39.0015 Child abuse prevention training in the district school system.—
(1) SHORT TITLE.—This section may be cited as the “Child Abuse Prevention Training Act of 1985.”
(2) LEGISLATIVE INTENT.—It is the intent of the Legislature that primary prevention training for all children in kindergarten through grade 12 be encouraged in the district school system through the training of school teachers, guidance counselors, parents, and children.
(3) DEFINITIONS.—As used in this section:
(a) “Department” means the Department of Education.
(b) “Child abuse” means abandonment, abuse, harm, mental injury, neglect, physical injury, or sexual abuse of a child as those terms are defined in s. 39.01, 827.04, and 984.03.
(c) “Primary prevention and training program” means a training and educational program for children, parents, and teachers which is directed toward preventing the occurrence of child abuse, including sexual abuse, physical abuse, child abandonment, child neglect, and drug and alcohol abuse, and toward reducing the vulnerability of children through training of children and through including coordination with, and training for, parents and school personnel.
(d) “Prevention training center” means a center as described in subsection (5).
(4) PRIMARY PREVENTION AND TRAINING PROGRAM.—A primary prevention and training program shall include all of the following, as appropriate for the persons being trained:
(a) Information provided in a clear and nonthreatening manner, describing the problem of child abuse, sexual abuse, physical abuse, abandonment, neglect, and alcohol and drug abuse, and the possible solutions.
(b) Information and training designed to counteract common stereotypes about victims and offenders.
(c) Crisis counseling techniques.
(d) Available community resources and ways to access those resources.
(e) Physical and behavioral indicators of abuse.
(f) Rights and responsibilities regarding reporting.
(g) School district procedures to facilitate reporting.
(h) Caring for a child’s needs after a report is made.
(i) How to disclose incidents of abuse.
(j) Child safety training and age-appropriate self-defense techniques.
(k) The right of every child to live free of abuse.
(l) The relationship of child abuse to handicaps in young children.
(m) Parenting, including communication skills.
(n) Normal and abnormal child development.
(o) Information on recognizing and alleviating family stress caused by the demands required in caring for a high-risk or handicapped child.
(p) Supports needed by school-age parents in caring for a young child.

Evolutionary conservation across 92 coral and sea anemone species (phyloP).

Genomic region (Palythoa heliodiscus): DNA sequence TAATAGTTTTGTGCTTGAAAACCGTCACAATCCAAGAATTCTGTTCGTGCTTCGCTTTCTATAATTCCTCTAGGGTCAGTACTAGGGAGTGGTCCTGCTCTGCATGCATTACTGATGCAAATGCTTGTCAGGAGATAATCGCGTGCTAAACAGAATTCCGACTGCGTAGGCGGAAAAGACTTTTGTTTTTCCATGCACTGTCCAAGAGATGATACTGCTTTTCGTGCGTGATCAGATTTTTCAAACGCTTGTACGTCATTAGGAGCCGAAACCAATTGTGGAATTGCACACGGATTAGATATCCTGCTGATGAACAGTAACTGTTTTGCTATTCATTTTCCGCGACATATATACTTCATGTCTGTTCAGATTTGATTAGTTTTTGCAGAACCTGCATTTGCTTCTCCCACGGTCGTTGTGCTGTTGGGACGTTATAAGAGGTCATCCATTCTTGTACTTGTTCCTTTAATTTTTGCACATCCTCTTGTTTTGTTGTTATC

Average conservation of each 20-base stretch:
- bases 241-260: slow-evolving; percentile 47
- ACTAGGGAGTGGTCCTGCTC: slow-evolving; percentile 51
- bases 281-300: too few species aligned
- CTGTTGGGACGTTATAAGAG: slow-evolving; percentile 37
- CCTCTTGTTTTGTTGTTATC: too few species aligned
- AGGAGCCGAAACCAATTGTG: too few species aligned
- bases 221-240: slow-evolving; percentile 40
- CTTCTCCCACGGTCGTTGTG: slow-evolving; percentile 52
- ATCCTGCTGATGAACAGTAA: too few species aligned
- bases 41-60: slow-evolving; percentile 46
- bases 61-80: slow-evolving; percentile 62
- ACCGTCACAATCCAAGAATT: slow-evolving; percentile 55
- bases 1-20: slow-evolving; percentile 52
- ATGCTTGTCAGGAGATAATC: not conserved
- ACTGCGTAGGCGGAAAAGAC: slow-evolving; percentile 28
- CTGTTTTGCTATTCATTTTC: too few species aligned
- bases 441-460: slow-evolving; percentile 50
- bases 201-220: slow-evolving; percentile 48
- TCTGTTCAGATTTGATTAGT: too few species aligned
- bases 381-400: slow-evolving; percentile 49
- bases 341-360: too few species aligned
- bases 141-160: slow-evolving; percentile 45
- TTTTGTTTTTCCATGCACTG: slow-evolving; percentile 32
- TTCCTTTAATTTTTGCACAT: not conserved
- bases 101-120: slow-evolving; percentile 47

(5) PREVENTION TRAINING CENTERS; FUNCTIONS; SELECTION PROCESS; MONITORING AND EVALUATION.—
(a) Each training center shall perform the following functions:
1. Act as a clearinghouse to provide information on prevention curricula which meet the requirements of this section and the requirements of s. 39.001.
2. Assist the local school district in selecting a prevention program model which meets the needs of the local community.
3. At the request of the local school district, design and administer training sessions to develop or expand local primary prevention and training programs.
4. Provide assistance to local school districts, including, but not limited to, all of the following: administration, management, program development, multicultural staffing, and community education, in order to better meet the requirements of this section and of s. 39.001.
5. At the request of the department or the local school district, provide ongoing program development and training to achieve all of the following:
a. Meet the special needs of children, including, but not limited to, the needs of disabled and high-risk children.
b. Conduct an outreach program to inform the surrounding communities of the existence of primary prevention and training programs and of funds to conduct such programs.
6. Serve as a resource to the Department of Children and Family Services and its districts.
(b) The department, in consultation with the Department of Children and Family Services, shall select and award grants by January 1, 1986, for the establishment of three private, nonprofit prevention training centers: one located in and serving South Florida, one located in and serving Central Florida, and one located in and serving North Florida. The department, in consultation with the Department of Children and Family Services, shall select an agency or agencies to establish three training centers which can fulfill the requirements of this section and meet the following requirements:
1. Have demonstrated experience in child abuse prevention training.
2. Have shown capacity for training primary prevention and training programs as provided for in subsections (3) and (4).
3. Have provided training and organizing technical assistance to the greatest number of private prevention and training programs.
4. Have employed the greatest number of trainers with experience in private child abuse prevention and training programs.
5. Have employed trainers which represent the cultural diversity of the area.
6. Have established broad community support.
(c) The department shall monitor and evaluate primary prevention and training programs utilized in the local school districts and shall monitor and evaluate the impact of the prevention training centers on the implementation of primary prevention programs and their ability to meet the required responsibilities of a center as described in this section.
(6) The department shall administer this section and in so doing is authorized to adopt rules and standards necessary to implement the specific provisions of this section.
History.—ss. 1, 2, 3, 4, 5, 6, ch. 85-248; s. 49, ch. 86-220; s. 129, ch. 97-101; s. 67, ch. 97-190; s. 42, ch. 98-280; s. 19, ch. 98-403; s. 3, ch. 99-193; s. 3, ch. 2000-135; s. 14, ch. 2000-139; s. 11, ch. 2001-60; s. 884, ch. 2002-387; s. 28, ch. 2006-86; s. 3, ch. 2006-194; s. 24, ch. 2008-245.